Saturday, February 27, 2010

A Place to Excel: Generosity

Now as you excel in everything—in faith, in speech, in knowledge, in utmost eagerness, and in our love for you—so we want you to excel also in this generous undertaking. (2 Cor. 8:7, NRSV)

Since you excel in so many ways—you have so much faith, such gifted speakers, such knowledge, such enthusiasm, and such love for us—now I want you to excel also in this gracious ministry of giving. (2 Cor. 8:7, New Living Translation)

Who do you know who excels in generosity?

Isn't this an interesting progression outlined in the verse above? After you excel in faith, in speech, in knowledge, in enthusiasm, and in love, then the ultimate place to excel is in generosity. That may be a slightly loose translation; grace, rather than generosity, or generous giving may be a closer translation, but nonetheless it captures the meaning of what Paul is trying to convey to the church at Corinth.

I am reading a book entitled The Giving Myths: Giving Then Getting the Life You've Always Wanted by Stephen McSwain that provoked these thoughts and questions, and I'm hopeful that he'll provide some direction or answers before I’m done reading.

Would you define yourself as generous? In this economic climate, I think many of us are fearful and perhaps had been holding back on our giving, rather than being more generous. But truly, I suspect that generosity is the sign that we have faith, and are filled with the Spirit (enthused) and that we love. Think about what expressions you might make about or of your faith, of the Spirit's presence within you, of your love for another—aren't all of those manifested in generosity?

Fear is the thing that gets in the way of love, of faith and, clearly, of generosity.

Jesus is quoted by Paul in Acts 20:35:

In all this I have given you an example that by such work we must support the weak, remembering the words of the Lord Jesus, for he himself said, 'It is more blessed to give than to receive.'

Do you ever think of that? How often do you act on it? What would you have to do, what or how would you have to give for you to think of yourself as excelling in generosity?

In writing that I was reminded of the management book, In Search of Excellence by Tom Peters. He named a key value: the ability to manage ambiguity and paradox and eight attributes of excellent corporations--summarized in his chapter headings. Unfortunately a number of the corporations he named as excellent in the 1980's are now defunct, so it's hard to know if those attributes really reflect excellence. Perhaps it is unnecessary to note, given the economic meltdown of the past two years prompted by greed, that none of those attributes included or ended with generosity.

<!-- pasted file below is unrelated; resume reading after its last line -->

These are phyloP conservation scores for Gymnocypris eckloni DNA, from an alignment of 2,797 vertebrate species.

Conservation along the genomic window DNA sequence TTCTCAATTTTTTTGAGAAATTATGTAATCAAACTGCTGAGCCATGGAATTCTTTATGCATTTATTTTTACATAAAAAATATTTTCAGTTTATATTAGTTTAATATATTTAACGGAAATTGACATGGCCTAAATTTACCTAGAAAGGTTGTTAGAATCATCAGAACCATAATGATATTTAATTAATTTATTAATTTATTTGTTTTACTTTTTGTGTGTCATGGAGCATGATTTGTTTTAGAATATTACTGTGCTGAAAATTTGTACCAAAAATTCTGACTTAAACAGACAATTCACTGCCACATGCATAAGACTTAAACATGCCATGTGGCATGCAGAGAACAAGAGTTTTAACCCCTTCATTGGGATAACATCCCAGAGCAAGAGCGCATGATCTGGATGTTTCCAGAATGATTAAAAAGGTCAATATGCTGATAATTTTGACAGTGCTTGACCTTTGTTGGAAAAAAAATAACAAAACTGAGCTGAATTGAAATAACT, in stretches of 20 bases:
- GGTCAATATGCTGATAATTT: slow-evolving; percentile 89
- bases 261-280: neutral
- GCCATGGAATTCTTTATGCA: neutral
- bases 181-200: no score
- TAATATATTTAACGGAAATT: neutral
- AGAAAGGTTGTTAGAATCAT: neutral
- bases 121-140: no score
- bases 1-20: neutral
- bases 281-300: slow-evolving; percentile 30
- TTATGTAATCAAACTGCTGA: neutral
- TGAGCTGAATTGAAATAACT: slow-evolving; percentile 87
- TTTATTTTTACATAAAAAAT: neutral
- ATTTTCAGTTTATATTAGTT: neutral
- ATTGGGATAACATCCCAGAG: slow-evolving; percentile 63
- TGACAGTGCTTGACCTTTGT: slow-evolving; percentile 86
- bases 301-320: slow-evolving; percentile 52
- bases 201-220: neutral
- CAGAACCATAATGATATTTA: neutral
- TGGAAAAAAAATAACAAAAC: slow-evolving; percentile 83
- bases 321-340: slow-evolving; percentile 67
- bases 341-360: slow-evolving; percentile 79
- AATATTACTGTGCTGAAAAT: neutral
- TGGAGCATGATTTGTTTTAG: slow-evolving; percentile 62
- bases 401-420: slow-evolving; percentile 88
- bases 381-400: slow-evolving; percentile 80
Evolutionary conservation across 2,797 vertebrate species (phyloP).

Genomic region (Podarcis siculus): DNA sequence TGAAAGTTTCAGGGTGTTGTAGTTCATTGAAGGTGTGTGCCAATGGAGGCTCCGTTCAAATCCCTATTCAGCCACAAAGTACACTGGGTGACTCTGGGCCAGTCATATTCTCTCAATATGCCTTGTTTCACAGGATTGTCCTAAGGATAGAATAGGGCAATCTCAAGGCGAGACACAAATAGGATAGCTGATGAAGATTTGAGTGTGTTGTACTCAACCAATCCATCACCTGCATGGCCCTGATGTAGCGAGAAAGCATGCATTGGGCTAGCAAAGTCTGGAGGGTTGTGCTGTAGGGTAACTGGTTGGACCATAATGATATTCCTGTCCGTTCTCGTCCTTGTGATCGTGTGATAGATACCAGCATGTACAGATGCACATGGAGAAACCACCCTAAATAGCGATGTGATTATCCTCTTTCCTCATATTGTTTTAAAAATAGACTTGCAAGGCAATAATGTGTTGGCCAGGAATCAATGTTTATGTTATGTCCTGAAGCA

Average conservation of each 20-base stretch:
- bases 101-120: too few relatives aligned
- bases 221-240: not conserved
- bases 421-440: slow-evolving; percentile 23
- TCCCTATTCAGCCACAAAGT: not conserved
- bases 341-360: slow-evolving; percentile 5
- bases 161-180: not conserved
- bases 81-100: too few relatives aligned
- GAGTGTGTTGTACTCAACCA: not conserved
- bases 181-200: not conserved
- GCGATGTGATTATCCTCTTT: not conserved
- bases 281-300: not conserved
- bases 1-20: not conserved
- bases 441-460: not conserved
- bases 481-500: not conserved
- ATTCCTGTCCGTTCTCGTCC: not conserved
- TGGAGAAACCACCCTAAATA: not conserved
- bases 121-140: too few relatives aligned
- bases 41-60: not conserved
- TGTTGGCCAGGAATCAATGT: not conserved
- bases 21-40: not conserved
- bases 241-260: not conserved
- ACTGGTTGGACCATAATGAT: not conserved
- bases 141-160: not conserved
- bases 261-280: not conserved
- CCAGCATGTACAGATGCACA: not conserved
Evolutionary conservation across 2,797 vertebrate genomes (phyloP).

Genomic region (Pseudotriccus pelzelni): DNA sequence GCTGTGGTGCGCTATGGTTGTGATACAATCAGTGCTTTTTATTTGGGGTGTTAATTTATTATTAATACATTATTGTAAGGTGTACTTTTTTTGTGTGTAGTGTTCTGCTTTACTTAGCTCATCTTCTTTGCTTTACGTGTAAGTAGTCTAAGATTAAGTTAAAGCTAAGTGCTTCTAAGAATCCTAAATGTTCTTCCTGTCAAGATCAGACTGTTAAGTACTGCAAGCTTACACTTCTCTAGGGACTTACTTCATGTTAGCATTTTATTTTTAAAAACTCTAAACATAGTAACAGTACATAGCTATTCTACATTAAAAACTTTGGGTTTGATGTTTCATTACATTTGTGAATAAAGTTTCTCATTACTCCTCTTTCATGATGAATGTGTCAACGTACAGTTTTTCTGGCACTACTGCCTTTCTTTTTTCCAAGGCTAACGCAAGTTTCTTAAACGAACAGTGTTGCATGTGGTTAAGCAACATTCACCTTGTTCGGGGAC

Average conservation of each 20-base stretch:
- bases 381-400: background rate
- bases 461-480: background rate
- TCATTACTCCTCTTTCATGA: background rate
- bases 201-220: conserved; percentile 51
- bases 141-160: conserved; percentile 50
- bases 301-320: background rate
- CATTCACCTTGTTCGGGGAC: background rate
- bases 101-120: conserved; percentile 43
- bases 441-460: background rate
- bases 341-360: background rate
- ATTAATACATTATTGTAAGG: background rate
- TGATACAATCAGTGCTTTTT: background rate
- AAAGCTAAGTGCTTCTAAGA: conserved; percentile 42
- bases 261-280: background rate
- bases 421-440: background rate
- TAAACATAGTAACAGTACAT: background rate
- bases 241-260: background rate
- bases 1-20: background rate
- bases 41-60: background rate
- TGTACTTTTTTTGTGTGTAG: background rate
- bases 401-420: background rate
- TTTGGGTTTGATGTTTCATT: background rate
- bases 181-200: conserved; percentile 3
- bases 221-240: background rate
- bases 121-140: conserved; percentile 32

Oddly enough, I just read something in God with Skin On by Anne Robertson that speaks to what happens when we have a generous spirit corporately: it's called cooperation rather than competition.

The business study looked at the field of Formula 1 racing and how the competition between the companies who developed the engines for the race cars affected both their own bottom line and the sport as a whole. They found that when a company was highly competitive, keeping its techniques and formulas away from the prying eyes of other engine manufacturers, the company rose to the top of its class.

On the other hand, when there was a sharing of technologies, methods, and information--a more open-source approach--the result was a successful overall industry. In other words, competition produced an engine that was superior to all the others and a good bottom line for the company that made it. Cooperation produced a variety of good engines across the board and a number of firms with sustainable profits. p. 67-8

Doesn't that sound like generosity? Robertson goes on to talk about the impact of cooperation vs. competition on relationships and our ability to be "God with skin on" for others--more on her book in another post.

I struggle with generosity myself, particularly around giving money, and had suspected that struggle came from being the child of Depression-era parents, but I think I may need to reflect on generosity for progress in my own spiritual and faith journey. As texts for reflection, my morning Psalm reading included these verses:

Deal bountifully with your servant, so that I may live and observe your word. Psalm 119:17

It is well with those who deal generously and lend, who conduct their affairs with justice. Psalm 112:5
Perhaps we need to ask for and trust in God's bounty, and understand that we emulate God in our generosity. Your generous comments are always welcome.

1 comment:

  1. Thank you for your generous plug of God With Skin On! For myself, I found writing that chapter about competition/cooperation one of the most personally challenging and thought-provoking. It does seem that even innocent competition has the potential to suppress generosity.